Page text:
Five Worst Laws Passed By Congress

We may think the 114th Congress, now in session, or the 113th (2013-2014) are two of the worst Congresses in American history, based on their single-digit approval by the public. Indeed, they do compete for the label of Do-Nothing Congress. But Larry Schwartz of Alternet points out that at least five previous Congresses did more harm. He highlights five of the worst laws passed by Congress in American history.

  • The 5th Congress (1797-98), at the behest of the unpopular Federalist president John Adams, passed the Alien and Sedition Acts, which allowed the government to arrest, imprison or deport any non-citizen who spoke out against the federal government. Fortunately, Adams and the Federalists lost the election of 1800 to Thomas Jefferson and the Democratic-Republican Party, and the Alien and Sedition Acts were allowed to expire.
  • The 21st Congress (1829-30), at the behest of Native-American-hater President Andrew Jackson, passed the Indian Removal Act of 1830. It “dictated the removal of the tribes from their lands, state seizure of their property and their relocation to territory west of the Mississippi River.“What good man would prefer a country covered with forests and ranged by a few thousand savages to our extensive Republic, studded with cities, towns, and prosperous farms?” wrote President Jackson at the time. Thousands of Native Americans died when they were forced to leave their homeland.
  • The 31st Congress (1849-50) passed the Fugitive Slave Act, encouraging bounty-hunters to search free states for runaway slaves, capture them and return them to their owners.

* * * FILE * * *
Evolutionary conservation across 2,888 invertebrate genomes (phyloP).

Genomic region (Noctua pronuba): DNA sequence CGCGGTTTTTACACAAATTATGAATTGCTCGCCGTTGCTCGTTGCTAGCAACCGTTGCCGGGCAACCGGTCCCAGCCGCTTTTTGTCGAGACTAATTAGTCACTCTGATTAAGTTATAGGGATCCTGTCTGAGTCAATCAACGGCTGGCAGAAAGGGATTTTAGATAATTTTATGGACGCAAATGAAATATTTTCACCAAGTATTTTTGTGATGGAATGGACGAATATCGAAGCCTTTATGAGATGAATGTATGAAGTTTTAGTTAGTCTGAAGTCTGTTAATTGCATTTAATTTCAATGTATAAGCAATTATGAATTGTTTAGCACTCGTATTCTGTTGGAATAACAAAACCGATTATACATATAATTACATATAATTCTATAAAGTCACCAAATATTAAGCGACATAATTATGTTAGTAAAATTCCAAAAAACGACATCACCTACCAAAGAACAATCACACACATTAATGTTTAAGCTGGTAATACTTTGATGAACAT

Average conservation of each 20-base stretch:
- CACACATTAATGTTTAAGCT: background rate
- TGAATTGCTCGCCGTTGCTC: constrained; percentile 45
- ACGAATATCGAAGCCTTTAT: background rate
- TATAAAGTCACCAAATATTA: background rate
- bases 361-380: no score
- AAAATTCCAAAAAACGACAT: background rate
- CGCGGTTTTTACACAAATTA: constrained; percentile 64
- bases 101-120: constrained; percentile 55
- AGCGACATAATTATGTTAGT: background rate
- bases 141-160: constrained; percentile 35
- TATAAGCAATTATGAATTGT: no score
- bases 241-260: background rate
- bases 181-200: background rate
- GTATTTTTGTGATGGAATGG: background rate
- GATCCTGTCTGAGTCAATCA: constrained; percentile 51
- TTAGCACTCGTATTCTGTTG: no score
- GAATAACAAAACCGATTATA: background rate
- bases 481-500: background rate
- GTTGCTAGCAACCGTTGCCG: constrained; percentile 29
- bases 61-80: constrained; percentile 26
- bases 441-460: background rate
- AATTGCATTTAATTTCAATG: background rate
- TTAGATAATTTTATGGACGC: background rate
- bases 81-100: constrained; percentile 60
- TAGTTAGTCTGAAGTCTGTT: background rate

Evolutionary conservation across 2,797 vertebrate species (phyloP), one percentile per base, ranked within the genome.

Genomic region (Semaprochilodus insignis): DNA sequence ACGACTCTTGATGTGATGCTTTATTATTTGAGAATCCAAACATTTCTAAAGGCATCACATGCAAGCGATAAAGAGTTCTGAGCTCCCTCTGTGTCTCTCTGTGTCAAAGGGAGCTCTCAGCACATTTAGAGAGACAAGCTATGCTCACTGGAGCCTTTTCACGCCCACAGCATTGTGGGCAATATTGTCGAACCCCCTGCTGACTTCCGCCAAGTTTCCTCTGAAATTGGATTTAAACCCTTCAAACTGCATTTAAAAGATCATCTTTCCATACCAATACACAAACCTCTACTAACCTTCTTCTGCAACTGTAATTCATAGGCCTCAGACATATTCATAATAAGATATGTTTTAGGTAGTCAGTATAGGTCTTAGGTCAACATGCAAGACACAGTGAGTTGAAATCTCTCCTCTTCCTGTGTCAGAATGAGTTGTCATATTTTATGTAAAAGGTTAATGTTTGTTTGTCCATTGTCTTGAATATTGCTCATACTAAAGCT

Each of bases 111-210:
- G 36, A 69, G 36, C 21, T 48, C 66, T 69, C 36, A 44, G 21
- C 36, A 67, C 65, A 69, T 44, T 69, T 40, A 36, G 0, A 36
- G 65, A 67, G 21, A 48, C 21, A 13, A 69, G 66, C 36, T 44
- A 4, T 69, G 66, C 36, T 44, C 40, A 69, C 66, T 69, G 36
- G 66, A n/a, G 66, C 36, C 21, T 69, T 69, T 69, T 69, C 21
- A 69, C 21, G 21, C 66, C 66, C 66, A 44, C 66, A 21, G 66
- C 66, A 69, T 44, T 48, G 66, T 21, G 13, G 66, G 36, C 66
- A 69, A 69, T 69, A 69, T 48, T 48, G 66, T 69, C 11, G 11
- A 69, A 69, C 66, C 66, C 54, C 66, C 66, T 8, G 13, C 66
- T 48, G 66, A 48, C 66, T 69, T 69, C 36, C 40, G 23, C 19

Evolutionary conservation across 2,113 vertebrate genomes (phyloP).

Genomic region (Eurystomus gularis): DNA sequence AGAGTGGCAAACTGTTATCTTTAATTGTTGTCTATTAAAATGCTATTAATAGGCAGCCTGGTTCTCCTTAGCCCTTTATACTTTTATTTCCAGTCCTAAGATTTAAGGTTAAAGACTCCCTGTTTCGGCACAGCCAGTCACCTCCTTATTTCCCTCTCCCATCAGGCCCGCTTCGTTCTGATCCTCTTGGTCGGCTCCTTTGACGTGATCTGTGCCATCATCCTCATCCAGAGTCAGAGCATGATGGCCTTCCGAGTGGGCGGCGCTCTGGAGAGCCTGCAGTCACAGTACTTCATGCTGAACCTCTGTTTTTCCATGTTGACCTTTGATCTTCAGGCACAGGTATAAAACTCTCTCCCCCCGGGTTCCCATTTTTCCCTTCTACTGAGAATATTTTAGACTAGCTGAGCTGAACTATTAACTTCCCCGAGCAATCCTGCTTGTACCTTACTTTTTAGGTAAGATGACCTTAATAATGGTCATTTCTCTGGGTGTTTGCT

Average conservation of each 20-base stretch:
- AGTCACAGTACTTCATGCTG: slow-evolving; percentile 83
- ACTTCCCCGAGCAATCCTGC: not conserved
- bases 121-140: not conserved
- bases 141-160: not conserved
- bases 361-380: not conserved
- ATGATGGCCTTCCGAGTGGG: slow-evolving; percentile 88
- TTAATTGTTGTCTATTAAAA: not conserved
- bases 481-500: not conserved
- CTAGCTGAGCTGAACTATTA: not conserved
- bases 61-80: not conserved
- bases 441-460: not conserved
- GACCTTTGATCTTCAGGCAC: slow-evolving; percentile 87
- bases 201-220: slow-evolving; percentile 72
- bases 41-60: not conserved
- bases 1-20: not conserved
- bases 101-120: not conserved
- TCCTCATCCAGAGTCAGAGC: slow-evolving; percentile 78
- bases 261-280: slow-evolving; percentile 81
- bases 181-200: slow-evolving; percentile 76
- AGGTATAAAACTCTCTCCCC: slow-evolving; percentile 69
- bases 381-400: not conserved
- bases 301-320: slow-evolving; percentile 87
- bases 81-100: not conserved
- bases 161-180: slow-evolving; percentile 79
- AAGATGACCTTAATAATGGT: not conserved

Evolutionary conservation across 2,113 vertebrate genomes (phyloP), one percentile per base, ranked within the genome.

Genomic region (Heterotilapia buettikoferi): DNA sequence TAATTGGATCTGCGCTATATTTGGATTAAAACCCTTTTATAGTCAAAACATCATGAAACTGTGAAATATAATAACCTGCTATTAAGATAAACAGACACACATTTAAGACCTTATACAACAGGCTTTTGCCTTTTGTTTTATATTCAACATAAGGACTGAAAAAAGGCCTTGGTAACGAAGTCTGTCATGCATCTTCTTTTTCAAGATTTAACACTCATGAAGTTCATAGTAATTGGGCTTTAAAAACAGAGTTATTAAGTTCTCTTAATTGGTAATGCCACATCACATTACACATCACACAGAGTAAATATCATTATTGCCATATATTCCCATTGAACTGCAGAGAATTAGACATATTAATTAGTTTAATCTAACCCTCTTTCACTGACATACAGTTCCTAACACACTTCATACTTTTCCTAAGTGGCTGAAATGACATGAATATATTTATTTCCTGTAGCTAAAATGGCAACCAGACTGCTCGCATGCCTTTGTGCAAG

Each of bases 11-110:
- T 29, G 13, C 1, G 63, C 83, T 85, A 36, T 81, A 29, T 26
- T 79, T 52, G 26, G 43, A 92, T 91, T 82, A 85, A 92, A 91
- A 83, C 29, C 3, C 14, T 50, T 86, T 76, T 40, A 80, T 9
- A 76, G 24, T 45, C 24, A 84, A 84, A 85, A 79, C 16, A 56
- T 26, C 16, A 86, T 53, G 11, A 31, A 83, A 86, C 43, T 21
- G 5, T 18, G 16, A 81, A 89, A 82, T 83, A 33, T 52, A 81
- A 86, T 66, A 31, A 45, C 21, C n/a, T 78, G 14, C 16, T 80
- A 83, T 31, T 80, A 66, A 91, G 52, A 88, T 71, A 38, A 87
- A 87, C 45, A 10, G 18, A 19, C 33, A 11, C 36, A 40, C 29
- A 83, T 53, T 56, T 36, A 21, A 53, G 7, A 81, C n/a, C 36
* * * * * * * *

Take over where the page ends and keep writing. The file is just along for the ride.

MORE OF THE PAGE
• The 66th Congress (1919-20) passed the Volstead Act, making Prohibition the law of the land. President Woodrow Wilson actually vetoed the legislation, but Congress over-rode the veto. “In the beginning, Prohibition seemed to work, as bars shut down, drunkenness abated and advocates crowed about improving morality,”Schwartz wrote. “However, sensing an opportunity, criminal elements soon began filling the vacuum and organized crime was born. Much as today’s “war on drugs” has spawned overcrowded prisons and unspeakable gang violence, the Volstead Act’s war on liquor spawned a proliferation of bootleggers, violence and legendary outlaws like Al Capone. The federal government was overwhelmed by the abundance of lawbreakers and the dearth of enforcement agents. In 1933, the Congress finally cried uncle and repealed Prohibition.”
  • The 88th Congress (1963-64), after a few hours’ debate, passed the Gulf of Tonkin resolution, giving President Lyndon Johnson unquestioned authority to wage war unilaterally, without Congressional approval. This was done after an American battleship, spying illegally in North Vietnamese waters, was fired upon by the North Vietnamese (they missed).

Drill Deeper:


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